What is Ajax?

   

Ajax is an acronym for Asynchronous JavaScript and XML. Ajax is a technique whereby a website can update part of a page without refreshing the whole content. This saves bandwidth and provides for a more interactive user experience. In other words, changes that a user makes appear quicker on the screen, and the website seems to respond much faster. The improved action increases the interactivity of websites and makes the user experience much more enjoyable. It should be noted that Ajax is not a technology in its own right, rather, it is a technique that utilizes other technologies. Ajax is considered one of the core techniques behind Web 2.0 applications.

The main components behind Ajax are XHTML, the DOM model, JavaScript, XML, and CSS. Websites coded in XHTML have very accessible Document Object Models, by definition. JavaScript can be used to interact with the DOM, and to manipulate it. As the JavaScript can also make HTTP requests, it is a convenient bridge for requesting new data from the webserver, and for replacing part of the webpage with the new content. Usually, the new content is transferred in XML, as XML is relatively easy to parse. Finally, CSS is used to define page markup. Note that the webserver in question must be running a programming language capable of serving XML requests to Ajax applications, such as PHP or Perl.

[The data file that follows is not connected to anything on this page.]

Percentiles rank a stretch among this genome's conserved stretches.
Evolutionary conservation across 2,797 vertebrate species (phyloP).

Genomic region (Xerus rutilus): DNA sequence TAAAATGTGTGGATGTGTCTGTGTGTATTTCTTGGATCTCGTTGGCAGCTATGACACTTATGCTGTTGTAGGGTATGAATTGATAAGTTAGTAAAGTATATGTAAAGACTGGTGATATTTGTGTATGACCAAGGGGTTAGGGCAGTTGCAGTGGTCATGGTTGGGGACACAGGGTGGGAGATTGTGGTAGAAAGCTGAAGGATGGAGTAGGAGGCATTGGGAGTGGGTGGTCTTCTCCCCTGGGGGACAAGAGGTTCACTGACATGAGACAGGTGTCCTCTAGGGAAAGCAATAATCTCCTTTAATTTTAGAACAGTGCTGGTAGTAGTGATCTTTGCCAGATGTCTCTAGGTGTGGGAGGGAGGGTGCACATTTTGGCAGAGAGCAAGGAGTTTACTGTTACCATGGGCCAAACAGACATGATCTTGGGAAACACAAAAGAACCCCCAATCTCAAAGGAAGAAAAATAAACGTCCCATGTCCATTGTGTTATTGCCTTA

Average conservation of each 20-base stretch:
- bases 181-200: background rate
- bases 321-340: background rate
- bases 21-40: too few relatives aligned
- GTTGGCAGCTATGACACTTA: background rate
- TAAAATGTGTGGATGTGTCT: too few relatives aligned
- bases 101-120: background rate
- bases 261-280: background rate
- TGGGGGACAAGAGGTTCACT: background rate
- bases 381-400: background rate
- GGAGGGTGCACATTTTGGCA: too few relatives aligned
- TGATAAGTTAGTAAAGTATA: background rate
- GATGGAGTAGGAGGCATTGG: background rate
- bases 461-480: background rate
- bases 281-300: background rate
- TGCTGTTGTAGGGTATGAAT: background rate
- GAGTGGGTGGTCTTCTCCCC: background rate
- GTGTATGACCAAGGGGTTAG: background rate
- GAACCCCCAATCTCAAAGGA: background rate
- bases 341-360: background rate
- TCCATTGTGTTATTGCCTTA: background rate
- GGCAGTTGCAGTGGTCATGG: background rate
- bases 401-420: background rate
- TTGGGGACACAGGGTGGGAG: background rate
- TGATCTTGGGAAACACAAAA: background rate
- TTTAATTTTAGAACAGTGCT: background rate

While the use of Ajax generally makes websurfing more enjoyable for the user, the programmer must be careful not to break accepted website behavior with Ajax. A common problem with Ajax applications is the disability of the web browser's Back button. In a normal non-Ajax application, every webpage has a unique URL. Thus, a user can hit the Back button to take him back to the previous URL, which would be the state that the browser was in before the user's last action. This can be seen as a sort of Undo operation. However, with Ajax the URL of the webpage does not change every time the state of the web application changes. Therefore a press of the back button will bring the user to a state much further back than he might have intended. Also, page bookmarking is dependant upon the URL of the page in question. Therefore, pages created by Ajax will not be bookmarkable. Professional programmers have in fact developed techniques to circumvent these issues, however, they are far from perfect.



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